Fedora, Tar Heels trying to reverse program’s 2-year slide
CHAPEL HILL, N.C. (AP) — This wasn’t what North Carolina coach Larry Fedora had envisioned for his seventh season.
Things started badly with 13 players facing suspensions for selling team-issued shoes , which followed Fedora’s much-criticized comments on football’s ties to the degenerative brain disease CTE. Now the one-win Tar Heels are hurtling toward a second straight bowl-less finish and finding ways to lose close games, a stark turn in the program’s direction since winning an Atlantic Coast Conference division championship in 2015.
“There’s not a fan that sits in the seats or on a message board or anything out there that wants it worse than these kids want it or that are working harder than these kids to make it happen,” Fedora said. “My job is to put them in a position so that they can do that, and I haven’t done that yet.”
UNC tied a program record with 11 wins in 2015, won the Coastal Division and reached No. 8 in the Top 25. But after an 18-5 stretch with a 13-2 record against league teams, the Tar Heels (1-7, 1-5) have lost 19 of 24 overall and 14 of 16 in the ACC since November 2016 entering Saturday’s trip to rival Duke.
The list includes a mistake-filled home loss to Virginia Tech after surrendering the winning touchdown with 19 seconds left on a 98-yard drive. There was a double-overtime loss at No. 13 Syracuse. And the Tar Heels rallied from 18 down in the third quarter to tie Georgia Tech in the fourth, only to commit two turnovers that propelled the Yellow Jackets to the win .
That’s all in the past month, too.
The problems include shaky quarterback play for the second straight year. There’s another growing list of injuries, including season-ending wrist surgery for sophomore quarterback Chazz Surratt and two freshman QBs who went down during gameday auditions to replace seven-game starter Nathan Elliott. The Tar Heels also rank among the Bowl Subdivision’s worst in turnover margin.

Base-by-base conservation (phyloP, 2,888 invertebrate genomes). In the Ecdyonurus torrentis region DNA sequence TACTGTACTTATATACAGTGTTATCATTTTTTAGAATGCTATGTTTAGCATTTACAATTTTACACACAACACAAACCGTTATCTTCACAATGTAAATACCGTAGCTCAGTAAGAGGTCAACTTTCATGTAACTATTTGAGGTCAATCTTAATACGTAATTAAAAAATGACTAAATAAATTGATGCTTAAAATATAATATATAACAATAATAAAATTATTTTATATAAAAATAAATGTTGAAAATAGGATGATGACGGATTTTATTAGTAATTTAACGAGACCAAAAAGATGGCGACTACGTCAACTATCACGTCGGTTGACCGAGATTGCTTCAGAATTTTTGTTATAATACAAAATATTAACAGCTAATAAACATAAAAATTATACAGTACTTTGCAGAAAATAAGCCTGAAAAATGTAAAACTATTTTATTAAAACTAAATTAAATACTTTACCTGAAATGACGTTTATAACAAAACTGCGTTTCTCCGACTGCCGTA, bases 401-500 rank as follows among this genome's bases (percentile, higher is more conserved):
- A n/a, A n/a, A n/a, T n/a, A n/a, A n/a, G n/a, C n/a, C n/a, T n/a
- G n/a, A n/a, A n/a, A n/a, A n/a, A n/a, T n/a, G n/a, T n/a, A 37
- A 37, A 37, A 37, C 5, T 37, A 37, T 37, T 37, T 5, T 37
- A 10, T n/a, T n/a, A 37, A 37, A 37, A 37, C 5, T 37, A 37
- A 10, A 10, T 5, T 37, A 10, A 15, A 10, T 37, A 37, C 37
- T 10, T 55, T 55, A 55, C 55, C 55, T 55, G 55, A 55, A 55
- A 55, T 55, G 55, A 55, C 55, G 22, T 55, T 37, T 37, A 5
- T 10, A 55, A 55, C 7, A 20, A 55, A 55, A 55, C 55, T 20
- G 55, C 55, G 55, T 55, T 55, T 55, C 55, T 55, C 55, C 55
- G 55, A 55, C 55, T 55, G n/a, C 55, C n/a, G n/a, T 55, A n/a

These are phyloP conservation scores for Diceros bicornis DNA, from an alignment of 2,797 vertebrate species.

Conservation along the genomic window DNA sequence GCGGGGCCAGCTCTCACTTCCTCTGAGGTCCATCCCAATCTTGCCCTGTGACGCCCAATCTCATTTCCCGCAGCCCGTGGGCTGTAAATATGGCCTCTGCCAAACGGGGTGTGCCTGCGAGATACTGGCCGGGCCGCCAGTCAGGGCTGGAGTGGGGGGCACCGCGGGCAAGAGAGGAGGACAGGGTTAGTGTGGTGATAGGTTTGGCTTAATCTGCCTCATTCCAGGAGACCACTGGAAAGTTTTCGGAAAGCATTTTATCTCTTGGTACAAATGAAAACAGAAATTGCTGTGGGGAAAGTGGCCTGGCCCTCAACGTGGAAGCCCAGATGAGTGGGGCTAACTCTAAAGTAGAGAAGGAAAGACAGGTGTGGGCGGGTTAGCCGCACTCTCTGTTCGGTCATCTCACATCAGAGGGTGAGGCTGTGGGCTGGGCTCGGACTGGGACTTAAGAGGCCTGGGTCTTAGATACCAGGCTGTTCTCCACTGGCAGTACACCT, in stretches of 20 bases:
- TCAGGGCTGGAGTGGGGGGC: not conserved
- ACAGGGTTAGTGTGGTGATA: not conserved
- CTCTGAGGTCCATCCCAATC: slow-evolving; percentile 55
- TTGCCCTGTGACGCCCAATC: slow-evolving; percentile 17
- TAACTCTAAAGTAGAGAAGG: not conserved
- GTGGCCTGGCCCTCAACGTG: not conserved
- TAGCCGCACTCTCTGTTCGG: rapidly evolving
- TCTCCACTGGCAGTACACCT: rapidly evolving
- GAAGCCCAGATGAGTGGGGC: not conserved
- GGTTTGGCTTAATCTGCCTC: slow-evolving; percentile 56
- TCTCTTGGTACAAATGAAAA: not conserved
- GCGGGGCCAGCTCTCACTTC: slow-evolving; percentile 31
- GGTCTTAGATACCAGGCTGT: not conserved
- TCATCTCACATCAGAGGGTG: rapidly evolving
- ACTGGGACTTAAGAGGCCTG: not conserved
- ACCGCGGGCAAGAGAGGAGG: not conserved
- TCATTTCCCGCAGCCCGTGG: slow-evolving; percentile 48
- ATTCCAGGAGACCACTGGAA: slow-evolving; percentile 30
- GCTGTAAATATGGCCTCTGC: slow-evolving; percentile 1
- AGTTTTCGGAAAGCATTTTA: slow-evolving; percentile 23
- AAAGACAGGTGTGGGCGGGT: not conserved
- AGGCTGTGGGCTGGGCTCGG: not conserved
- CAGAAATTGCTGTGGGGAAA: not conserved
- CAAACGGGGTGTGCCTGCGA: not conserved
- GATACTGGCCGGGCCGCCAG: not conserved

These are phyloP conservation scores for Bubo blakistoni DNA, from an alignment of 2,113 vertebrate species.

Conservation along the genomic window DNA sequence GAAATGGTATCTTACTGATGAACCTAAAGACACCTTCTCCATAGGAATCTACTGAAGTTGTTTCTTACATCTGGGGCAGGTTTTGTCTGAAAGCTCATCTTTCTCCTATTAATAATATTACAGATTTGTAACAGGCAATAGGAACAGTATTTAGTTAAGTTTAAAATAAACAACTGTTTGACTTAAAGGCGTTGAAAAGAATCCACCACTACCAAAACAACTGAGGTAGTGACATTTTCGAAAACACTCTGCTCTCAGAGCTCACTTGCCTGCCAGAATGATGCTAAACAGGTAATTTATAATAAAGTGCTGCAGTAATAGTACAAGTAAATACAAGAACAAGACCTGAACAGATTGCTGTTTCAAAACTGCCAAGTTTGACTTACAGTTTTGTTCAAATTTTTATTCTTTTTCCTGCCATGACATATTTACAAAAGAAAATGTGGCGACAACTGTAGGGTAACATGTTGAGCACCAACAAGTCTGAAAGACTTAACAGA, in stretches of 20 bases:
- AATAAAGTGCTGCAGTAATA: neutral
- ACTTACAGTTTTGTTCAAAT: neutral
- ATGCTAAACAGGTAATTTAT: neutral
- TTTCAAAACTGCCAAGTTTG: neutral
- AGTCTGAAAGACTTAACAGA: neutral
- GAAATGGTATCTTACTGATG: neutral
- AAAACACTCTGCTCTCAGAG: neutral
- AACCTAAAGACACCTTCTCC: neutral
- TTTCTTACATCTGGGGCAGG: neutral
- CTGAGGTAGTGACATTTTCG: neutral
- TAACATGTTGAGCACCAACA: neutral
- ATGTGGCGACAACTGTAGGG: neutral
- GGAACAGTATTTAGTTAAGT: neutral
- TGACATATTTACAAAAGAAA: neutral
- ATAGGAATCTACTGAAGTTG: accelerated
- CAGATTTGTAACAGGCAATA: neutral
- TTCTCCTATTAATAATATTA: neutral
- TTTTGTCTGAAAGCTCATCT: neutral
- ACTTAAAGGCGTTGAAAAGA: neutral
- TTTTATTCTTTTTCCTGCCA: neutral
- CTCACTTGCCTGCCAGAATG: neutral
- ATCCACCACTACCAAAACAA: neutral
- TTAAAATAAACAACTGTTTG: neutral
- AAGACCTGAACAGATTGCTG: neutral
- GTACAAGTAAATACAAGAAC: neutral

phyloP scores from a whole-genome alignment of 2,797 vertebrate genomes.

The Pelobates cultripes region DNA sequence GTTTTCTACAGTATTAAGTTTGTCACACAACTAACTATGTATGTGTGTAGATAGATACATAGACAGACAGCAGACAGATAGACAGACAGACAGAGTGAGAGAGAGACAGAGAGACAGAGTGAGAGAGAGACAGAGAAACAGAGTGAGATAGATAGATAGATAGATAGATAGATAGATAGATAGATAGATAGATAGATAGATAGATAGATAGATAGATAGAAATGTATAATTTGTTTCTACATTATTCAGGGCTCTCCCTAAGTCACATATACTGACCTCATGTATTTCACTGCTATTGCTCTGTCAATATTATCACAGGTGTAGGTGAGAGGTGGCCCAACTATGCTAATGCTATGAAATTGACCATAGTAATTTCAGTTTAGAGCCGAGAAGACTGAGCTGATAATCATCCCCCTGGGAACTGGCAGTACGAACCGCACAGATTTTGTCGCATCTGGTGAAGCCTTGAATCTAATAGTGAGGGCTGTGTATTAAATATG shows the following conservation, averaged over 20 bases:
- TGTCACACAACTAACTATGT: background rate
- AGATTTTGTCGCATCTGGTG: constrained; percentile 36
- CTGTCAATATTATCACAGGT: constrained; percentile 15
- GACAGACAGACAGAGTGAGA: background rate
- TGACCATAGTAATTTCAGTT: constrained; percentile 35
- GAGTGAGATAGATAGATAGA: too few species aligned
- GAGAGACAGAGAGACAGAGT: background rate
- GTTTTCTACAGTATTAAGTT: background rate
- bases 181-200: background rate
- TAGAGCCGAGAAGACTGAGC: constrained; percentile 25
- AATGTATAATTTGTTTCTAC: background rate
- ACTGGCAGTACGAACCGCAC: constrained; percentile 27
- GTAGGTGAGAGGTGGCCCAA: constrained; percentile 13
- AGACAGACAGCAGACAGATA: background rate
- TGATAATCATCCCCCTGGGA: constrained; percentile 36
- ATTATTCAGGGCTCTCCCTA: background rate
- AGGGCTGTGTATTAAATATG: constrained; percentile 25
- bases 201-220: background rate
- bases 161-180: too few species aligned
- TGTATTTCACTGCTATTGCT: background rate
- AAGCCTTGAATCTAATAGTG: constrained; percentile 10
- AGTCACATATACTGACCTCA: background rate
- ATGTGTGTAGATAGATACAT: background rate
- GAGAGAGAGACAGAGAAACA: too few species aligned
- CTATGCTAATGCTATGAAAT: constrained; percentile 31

That’s hampered the staple of Fedora’s tenure: a high-powered offense that provided plenty of cover for mistakes. The Tar Heels averaged 35.9 points and 453.4 yards through his first five seasons, but have slid to 25.1 points and 384 yards over 2017 and 2018.
“Our margin for error is so small right now that every mistake that’s made is magnified in everything we do,” Fedora said.
At least effort hasn’t been a problem, with Fedora noting: “I’ve told them I can’t ask them to work any harder.”
“I think our team has done actually a good job of just moving on to the next week, not losing hope — just coming out and grinding every single day,” offensive tackle Charlie Heck said.
Duke coach David Cutcliffe said his team knows to expect a tough game regardless of UNC’s record.
“Watching tape of this team and previous North Carolina teams, this is a well, well-coached football team, a talented football team that’s had some misfortune,” Cutcliffe said. “But on tape they’re a good football team.”
It was in this game two years ago that UNC’s slide began, even if then it seemed like merely one bad night.
Led by No. 2 overall NFL draft pick Mitch Trubisky at quarterback, the 15th-ranked Tar Heels went to Durham to face the winless-in-the-ACC Blue Devils. Yet UNC’s offense sputtered after halftime — foreshadowing current problems — in the 28-27 loss .
Fedora has pointed to turnovers as the slide’s top cause, though there are several factors.
There has been significant coaching turnover, notably with the departures of strong coordinators when Seth Littrell (offense) left in December 2015 to become North Texas’ head coach and Gene Chizik (defense) leaving coaching in early 2017. Trubisky left a year early after his rapid ascent as a pro prospect, leaving QB questions the Tar Heels have yet to reliably answer.
Fedora agreed to a new contract after the 2015 division title. That deal runs through the 2022 season, and a coaching change could cost UNC more than $12 million.
For now, Fedora is consumed with helping his players find the winning play or two that has eluded them.
“They know it’s coming — they do,” Fedora said. “Their effort has been unbelievable. Their fight, their will to win, all of those things are there. You can see it in their eyes. And they will continue to battle until we break through and get over the top.”